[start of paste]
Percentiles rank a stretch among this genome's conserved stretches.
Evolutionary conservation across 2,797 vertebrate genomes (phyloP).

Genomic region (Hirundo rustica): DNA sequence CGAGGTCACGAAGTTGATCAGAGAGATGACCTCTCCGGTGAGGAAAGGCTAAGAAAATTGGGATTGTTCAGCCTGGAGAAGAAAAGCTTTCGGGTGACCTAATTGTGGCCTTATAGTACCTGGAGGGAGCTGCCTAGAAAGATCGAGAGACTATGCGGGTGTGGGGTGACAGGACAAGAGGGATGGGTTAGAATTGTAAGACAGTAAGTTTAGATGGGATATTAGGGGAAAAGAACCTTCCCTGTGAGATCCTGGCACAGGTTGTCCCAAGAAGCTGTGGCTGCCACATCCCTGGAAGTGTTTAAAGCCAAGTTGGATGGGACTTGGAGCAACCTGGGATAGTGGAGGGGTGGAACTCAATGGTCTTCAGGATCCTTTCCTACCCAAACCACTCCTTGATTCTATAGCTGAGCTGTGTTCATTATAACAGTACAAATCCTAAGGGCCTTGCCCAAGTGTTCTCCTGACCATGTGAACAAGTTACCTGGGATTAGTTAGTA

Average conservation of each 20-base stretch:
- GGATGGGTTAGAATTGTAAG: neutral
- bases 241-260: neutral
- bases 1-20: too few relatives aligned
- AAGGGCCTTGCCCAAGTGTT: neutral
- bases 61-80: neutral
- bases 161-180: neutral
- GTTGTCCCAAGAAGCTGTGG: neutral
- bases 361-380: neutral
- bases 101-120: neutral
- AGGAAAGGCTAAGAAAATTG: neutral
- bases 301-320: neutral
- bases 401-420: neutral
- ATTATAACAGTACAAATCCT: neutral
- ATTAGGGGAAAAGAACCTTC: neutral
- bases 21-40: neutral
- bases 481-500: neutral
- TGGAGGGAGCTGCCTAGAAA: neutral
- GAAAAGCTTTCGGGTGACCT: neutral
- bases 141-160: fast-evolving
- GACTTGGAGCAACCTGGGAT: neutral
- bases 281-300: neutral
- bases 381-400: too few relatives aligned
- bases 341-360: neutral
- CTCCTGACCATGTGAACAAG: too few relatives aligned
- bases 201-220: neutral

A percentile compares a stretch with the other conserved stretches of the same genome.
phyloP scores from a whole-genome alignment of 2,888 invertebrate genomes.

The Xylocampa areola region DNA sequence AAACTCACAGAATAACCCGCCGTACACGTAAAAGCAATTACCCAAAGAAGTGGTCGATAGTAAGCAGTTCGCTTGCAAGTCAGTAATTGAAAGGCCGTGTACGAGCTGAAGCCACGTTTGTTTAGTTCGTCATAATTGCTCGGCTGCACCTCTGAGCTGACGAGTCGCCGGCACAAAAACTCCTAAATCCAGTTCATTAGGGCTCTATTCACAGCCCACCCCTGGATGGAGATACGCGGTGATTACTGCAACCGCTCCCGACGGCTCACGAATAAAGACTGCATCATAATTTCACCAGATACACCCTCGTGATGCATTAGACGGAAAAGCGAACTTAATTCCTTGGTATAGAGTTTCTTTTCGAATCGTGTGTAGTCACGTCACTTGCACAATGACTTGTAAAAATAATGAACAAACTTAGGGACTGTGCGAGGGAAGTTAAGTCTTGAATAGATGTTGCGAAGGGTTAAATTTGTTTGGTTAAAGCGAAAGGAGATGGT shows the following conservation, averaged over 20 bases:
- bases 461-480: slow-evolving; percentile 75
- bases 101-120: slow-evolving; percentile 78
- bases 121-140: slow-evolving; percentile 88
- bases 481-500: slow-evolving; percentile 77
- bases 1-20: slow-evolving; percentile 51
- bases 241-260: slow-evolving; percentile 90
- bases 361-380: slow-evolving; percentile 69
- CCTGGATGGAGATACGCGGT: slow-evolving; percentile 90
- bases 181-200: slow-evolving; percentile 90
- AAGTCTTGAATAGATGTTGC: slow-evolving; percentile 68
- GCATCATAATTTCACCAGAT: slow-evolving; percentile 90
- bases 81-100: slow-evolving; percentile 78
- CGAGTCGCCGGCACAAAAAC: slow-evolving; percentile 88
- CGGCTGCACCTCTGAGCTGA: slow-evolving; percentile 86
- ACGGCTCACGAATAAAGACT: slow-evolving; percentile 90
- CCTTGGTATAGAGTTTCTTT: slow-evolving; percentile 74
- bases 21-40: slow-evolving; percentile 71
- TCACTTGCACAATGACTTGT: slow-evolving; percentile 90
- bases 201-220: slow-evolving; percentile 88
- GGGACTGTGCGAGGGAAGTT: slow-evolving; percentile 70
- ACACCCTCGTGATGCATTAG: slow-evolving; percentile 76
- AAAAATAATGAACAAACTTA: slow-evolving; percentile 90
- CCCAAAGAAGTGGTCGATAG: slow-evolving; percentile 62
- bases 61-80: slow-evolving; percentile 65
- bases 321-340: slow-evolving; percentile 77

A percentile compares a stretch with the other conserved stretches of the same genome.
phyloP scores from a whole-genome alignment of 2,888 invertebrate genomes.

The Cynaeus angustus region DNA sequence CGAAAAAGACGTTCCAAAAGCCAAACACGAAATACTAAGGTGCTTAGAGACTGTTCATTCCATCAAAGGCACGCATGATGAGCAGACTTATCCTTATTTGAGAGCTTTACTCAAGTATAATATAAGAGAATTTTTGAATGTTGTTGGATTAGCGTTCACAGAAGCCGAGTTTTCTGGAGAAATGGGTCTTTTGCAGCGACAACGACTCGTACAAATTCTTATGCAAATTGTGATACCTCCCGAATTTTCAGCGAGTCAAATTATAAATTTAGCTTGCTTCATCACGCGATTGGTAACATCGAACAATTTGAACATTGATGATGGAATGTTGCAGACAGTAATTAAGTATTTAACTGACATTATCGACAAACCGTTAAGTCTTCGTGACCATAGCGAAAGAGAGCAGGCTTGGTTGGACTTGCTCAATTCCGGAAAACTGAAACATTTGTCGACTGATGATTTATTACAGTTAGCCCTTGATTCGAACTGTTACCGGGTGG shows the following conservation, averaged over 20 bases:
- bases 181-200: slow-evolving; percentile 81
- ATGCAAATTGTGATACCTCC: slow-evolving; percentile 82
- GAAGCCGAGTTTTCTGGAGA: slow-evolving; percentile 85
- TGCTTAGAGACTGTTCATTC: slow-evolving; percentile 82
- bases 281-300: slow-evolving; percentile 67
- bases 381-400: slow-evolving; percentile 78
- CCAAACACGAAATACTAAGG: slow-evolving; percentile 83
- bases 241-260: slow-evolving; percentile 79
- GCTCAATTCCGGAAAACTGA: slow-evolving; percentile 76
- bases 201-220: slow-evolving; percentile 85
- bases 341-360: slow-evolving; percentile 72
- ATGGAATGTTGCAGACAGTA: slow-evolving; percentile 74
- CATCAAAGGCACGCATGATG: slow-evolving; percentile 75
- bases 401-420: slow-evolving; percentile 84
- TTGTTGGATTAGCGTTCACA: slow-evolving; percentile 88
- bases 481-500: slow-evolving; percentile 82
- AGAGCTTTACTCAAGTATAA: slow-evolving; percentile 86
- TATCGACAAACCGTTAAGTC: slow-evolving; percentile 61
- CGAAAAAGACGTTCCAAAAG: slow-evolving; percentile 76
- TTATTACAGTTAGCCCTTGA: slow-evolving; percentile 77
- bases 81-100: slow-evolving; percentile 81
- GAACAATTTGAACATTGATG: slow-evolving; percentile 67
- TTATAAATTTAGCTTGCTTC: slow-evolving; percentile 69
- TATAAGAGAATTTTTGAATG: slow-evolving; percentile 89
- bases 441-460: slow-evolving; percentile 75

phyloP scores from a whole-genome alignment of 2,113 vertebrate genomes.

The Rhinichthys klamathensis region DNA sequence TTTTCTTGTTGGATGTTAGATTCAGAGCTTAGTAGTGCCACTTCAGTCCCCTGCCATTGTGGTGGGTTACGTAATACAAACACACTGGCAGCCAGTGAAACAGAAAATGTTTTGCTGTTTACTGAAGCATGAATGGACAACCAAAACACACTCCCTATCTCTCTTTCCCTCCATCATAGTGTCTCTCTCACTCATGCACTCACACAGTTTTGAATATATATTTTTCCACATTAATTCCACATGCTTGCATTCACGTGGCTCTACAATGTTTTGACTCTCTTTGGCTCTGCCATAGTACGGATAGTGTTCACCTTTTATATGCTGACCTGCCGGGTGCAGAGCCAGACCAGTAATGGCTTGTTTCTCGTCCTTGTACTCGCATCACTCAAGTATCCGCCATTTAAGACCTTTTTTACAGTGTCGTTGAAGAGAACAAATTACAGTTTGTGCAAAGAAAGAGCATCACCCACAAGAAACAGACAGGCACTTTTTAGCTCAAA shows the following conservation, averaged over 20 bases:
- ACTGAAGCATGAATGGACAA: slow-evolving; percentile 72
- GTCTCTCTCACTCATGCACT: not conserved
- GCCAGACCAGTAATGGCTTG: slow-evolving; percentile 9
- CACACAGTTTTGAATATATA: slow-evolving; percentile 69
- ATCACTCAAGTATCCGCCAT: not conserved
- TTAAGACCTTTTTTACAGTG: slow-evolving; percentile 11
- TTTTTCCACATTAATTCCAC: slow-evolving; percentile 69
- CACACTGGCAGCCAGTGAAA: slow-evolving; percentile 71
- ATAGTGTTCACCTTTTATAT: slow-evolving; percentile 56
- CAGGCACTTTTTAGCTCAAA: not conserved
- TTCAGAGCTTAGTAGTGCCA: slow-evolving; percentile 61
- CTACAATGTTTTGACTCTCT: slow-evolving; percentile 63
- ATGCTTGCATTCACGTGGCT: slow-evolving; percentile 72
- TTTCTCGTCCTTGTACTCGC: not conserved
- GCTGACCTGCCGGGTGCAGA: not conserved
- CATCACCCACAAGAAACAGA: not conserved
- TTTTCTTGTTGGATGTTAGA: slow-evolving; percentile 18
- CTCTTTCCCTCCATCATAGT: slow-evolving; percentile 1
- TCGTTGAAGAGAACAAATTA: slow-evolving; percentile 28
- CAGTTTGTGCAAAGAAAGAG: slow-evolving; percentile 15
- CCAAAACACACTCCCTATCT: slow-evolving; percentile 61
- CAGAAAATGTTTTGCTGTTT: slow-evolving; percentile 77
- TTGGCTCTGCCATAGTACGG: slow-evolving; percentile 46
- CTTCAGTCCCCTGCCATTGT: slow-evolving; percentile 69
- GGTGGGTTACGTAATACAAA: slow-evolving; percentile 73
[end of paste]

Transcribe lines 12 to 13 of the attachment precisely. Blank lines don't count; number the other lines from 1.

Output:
- bases 361-380: neutral
- bases 101-120: neutral